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Mota v. Beacon Bay Asset Managment, LLC

United States District Court, N.D. Texas, Dallas Division

May 30, 2018




         This case has been referred to the undersigned United States magistrate judge for pretrial management under 28 U.S.C. § 636(b) and a standing order of reference from United States District Judge David C. Godbey. See Dkt. No. 38.

         After granting the Unopposed Motion to Withdraw as Counsel for Defendants Beacon Bay Asset Management, LLC (“Beacon Bay”) and James Virgil Willis [Dkt. No. 36] on April 27, 2018, see Dkt. No. 37, the Court entered an order on April 30, 2018 [Dkt. No. 39] observing that Beacon Bay “is a limited liability company, and, insofar as it is neither an individual nor a sole proprietorship, this defendant is not permitted to proceed pro se or through a non-attorney but rather must be represented by an attorney in litigation in federal court” - and, accordingly, requiring Beacon Bay to “cause new counsel to enter an appearance on its behalf in this case by no later than May 21, 2018.” Id. at 2 (citations omitted); see also Id. (warning Beacon Bay “that a failure to hire counsel to represent it by this deadline may result in appropriate measures, including possibly striking its defenses and entering a default judgment against it”).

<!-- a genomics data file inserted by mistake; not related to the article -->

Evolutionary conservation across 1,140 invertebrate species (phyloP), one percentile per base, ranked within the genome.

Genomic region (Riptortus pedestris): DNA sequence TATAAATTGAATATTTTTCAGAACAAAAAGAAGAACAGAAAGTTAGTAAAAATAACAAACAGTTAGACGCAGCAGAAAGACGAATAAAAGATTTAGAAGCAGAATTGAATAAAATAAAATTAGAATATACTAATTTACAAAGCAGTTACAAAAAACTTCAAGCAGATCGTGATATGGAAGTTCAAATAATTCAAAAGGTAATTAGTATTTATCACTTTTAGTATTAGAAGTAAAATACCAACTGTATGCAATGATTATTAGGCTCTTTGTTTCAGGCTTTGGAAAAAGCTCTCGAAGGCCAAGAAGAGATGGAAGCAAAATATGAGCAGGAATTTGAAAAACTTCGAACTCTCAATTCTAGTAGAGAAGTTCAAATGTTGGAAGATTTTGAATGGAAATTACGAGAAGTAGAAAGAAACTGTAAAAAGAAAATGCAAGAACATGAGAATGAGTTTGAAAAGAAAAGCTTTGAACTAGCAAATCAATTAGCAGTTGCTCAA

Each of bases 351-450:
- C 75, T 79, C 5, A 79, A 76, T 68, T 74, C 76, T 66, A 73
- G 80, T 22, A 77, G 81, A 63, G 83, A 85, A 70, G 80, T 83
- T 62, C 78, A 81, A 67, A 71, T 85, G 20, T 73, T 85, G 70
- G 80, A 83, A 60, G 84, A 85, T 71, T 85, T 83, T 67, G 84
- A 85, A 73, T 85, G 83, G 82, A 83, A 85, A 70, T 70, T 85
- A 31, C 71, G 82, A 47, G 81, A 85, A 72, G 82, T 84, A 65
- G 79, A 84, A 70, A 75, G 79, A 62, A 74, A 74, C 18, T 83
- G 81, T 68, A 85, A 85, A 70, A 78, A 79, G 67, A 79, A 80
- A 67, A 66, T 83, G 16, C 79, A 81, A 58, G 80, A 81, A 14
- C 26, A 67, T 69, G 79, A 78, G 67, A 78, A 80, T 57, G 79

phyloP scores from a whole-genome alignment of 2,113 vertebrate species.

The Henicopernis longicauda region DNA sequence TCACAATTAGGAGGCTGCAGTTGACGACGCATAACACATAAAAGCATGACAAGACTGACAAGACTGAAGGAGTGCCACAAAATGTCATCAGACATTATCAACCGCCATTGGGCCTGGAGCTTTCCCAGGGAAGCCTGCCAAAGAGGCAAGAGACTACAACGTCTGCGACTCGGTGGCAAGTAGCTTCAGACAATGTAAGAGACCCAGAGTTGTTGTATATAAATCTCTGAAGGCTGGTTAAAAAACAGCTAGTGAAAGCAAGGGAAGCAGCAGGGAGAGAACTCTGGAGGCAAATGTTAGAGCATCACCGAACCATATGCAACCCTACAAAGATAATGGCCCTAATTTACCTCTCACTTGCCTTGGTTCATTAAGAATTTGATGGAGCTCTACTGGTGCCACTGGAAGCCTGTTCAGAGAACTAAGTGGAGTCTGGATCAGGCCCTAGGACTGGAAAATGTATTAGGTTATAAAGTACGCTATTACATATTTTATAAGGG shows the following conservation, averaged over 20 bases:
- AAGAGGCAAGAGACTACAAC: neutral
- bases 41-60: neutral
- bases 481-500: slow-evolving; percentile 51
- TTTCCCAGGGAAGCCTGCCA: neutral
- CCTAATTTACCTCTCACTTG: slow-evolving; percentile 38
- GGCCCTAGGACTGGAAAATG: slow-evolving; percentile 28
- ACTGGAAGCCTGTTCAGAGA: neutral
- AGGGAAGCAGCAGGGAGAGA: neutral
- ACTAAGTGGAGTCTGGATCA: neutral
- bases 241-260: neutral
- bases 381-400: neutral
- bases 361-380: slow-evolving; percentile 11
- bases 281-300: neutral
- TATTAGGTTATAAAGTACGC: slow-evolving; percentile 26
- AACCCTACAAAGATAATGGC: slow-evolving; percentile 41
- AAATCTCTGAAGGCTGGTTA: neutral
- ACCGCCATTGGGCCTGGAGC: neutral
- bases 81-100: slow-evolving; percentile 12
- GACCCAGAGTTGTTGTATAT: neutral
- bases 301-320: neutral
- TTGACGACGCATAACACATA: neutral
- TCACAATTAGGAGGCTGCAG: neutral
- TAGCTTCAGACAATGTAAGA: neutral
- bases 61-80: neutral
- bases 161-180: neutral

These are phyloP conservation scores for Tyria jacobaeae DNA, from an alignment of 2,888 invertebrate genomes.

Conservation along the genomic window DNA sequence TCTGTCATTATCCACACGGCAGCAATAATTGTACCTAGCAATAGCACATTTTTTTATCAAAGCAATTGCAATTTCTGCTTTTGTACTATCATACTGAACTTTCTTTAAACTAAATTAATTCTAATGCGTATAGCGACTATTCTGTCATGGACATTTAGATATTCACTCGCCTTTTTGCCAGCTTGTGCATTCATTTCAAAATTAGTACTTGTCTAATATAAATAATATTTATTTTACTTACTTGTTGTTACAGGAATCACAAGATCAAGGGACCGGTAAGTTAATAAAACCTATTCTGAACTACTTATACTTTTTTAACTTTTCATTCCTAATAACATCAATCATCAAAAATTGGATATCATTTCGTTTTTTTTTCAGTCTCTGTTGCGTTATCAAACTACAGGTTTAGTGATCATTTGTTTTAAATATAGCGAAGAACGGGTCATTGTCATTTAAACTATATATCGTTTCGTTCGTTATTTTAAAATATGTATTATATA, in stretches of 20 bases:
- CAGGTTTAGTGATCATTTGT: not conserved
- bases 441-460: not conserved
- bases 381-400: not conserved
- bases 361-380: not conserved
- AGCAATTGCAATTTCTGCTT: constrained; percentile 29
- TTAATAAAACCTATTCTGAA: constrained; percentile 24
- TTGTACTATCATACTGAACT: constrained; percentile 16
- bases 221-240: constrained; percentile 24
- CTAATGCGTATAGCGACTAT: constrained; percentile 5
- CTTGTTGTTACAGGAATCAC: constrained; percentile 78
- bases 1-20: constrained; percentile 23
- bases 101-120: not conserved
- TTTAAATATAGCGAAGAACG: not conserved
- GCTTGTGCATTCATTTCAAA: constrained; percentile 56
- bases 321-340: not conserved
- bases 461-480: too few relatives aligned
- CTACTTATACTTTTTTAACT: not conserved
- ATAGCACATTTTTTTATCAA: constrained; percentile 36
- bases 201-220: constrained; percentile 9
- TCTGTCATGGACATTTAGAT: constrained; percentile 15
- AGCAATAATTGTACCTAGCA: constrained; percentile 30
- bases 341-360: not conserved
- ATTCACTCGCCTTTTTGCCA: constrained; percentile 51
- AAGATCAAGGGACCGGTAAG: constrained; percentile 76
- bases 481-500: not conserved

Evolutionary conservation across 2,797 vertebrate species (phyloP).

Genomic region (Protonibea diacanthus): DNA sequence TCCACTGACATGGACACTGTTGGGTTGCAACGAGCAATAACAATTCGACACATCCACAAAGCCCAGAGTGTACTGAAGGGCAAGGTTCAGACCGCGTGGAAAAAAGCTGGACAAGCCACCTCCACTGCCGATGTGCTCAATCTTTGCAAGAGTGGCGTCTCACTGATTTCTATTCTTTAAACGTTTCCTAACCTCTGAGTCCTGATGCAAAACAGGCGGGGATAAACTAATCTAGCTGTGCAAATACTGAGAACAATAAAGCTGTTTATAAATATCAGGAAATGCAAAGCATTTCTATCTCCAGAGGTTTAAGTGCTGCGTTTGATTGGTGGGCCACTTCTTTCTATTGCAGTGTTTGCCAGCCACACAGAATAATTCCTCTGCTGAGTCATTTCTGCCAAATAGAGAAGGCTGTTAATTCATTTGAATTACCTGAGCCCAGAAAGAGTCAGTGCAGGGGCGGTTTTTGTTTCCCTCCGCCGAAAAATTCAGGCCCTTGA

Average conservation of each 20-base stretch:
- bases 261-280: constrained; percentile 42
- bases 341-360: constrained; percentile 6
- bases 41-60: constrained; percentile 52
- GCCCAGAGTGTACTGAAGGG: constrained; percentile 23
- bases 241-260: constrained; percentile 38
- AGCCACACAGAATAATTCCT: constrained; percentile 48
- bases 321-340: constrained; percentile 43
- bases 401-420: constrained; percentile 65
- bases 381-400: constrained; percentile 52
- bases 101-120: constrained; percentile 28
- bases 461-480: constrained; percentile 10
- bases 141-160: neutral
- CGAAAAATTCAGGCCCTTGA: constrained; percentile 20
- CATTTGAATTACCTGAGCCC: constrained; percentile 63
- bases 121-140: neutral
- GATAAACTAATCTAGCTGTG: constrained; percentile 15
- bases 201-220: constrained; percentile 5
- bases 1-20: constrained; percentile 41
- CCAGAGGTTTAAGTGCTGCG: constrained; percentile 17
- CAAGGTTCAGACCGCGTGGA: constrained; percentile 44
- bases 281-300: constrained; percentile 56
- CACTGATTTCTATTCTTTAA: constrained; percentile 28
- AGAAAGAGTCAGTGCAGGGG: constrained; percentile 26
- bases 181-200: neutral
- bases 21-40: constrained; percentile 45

In response to that order, Willis now moves the Court to appoint counsel for Beacon Bay. See Dkt. No. 44. The Court DENIES the motion without prejudice for the following reasons.

         Legal Standards and Analysis

         “There is no absolute right to an attorney in [civil] cases, ” Nickols v. Morris, 705 F.Supp.2d 579, 584 (N.D. Tex. 2010), which means that a pro se party, “even if demonstrably indigent, is not entitled to appointed counsel as a matter of right, ” Naranjo v. Thompson, 809 F.3d 793, 799 (5th Cir. 2015) (citing Ulmer v. Chancellor, 691 F.2d 209, 212 (5th Cir. 1982)). Although the Court has statutory authority to appoint counsel to represent an indigent person in the prosecution of a suit, see 28 U.S.C. § 1915(e)(1), that authority is typically exercised only in “exceptional circumstances, ” Jackson v. Dallas Police Dep't, 811 F.2d 260, 261 (5th Cir. 1986); accord Naranjo, 809 F.3d at 799.